In the last few decades, as advanced imaging has become pervasive, a few adverse effects relating to its use have been accepted: There are small age-dependent harms suspected from radiation exposure, the underappreciated harms of overdiagnosis and false-positive results, and the deleterious effect on renal function from contrast-induced nephropathy (CIN). It is not unusual for radiology departments to have a renal function cutoff for the use of intravenous contrast or even a protocol requiring hydration or other preventive therapy for those “at risk.”
However, physicians have been wringing their hands over CIN unnecessarily. It may not even be a relevant clinical entity in the context of the emergency department. While many observational studies have documented the substantial incidence of acute kidney injury (AKI) following intravenous (IV) contrast exposure, per the common general definition of CIN, it has been challenging to find a proper control group. Are patients developing subsequent AKI because of the IV contrast or due to the morbidity of the acute illness indicating the need for the CT?
This viewpoint is not new but has been gaining steam over the last few years, particularly in the radiology literature. In 2013, a group from the Mayo Clinic performed a systematic review and meta-analysis of the evidence published prior to 2011 regarding the association with IV contrast exposure and subsequent AKI.1 These authors identified 13 nonrandomized studies comprising 25,950 patients, most of which were published after 2008. There was no statistically significant difference in incidence of AKI, need for dialysis, or death in their comparison, and any trend, if present, actually favored the IV contrast cohort.
Subsequently, these same authors and a group from the University of Michigan published several competing retrospective cohort studies showing differing conclusions.2,3 Each group, with slightly different methodology, presented retrospective single-center analyses of tens of thousands of patients. Again, these were not randomized trials with proper control groups, but rather they used statistical propensity-matching techniques attempting to minimize confounding effects. In the data presented by the University of Michigan, a small increase in the likelihood of AKI was observed in relation to contrast exposure, and the likelihood increased as the glomerular filtration rate decreased. In the data presented by the Mayo Clinic, no association of AKI with contrast exposure was observed.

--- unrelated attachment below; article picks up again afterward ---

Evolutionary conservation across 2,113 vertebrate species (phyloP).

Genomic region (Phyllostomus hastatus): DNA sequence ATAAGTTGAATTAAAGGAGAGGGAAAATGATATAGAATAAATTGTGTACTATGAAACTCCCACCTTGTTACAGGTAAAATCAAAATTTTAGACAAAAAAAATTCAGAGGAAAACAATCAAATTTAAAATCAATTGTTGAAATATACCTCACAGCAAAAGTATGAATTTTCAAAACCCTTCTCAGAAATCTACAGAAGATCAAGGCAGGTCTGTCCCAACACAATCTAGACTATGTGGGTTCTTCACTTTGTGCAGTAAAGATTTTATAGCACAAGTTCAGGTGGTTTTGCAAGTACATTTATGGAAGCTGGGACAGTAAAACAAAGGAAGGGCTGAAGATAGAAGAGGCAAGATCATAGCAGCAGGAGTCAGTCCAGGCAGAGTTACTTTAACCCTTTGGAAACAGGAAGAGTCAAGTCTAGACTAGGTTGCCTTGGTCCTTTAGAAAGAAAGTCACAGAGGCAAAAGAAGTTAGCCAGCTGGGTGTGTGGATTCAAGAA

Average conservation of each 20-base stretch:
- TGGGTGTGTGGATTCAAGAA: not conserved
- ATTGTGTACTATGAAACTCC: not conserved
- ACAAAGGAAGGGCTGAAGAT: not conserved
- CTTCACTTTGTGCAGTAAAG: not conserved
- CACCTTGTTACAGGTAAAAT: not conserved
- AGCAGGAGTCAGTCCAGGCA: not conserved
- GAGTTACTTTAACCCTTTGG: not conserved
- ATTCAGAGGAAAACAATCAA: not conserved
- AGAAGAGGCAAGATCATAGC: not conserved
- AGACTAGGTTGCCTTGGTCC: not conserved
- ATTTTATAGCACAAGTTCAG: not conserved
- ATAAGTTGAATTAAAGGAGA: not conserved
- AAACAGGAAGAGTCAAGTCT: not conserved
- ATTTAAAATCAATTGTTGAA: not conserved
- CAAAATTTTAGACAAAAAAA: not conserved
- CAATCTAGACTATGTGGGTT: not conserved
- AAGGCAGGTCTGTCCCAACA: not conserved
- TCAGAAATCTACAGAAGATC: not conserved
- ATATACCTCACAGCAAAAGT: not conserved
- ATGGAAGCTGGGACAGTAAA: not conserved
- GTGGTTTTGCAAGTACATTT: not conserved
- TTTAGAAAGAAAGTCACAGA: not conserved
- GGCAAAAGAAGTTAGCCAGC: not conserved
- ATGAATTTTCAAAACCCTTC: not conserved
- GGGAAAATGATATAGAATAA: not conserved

Finally, most recently, a group from Johns Hopkins University weighed in; call it a tiebreaker. It performed its own slightly different propensity-matching analysis.4 The authors included not only emergency department patients undergoing CT with and without IV contrast but also ED patients not undergoing any advanced imaging. These authors controlled for factors such as critical illness, vital signs, potentially nephrotoxic medication exposures, and comorbid baseline features. In their analysis, again, no association was found between IV contrast exposure and AKI across all their comparison groups.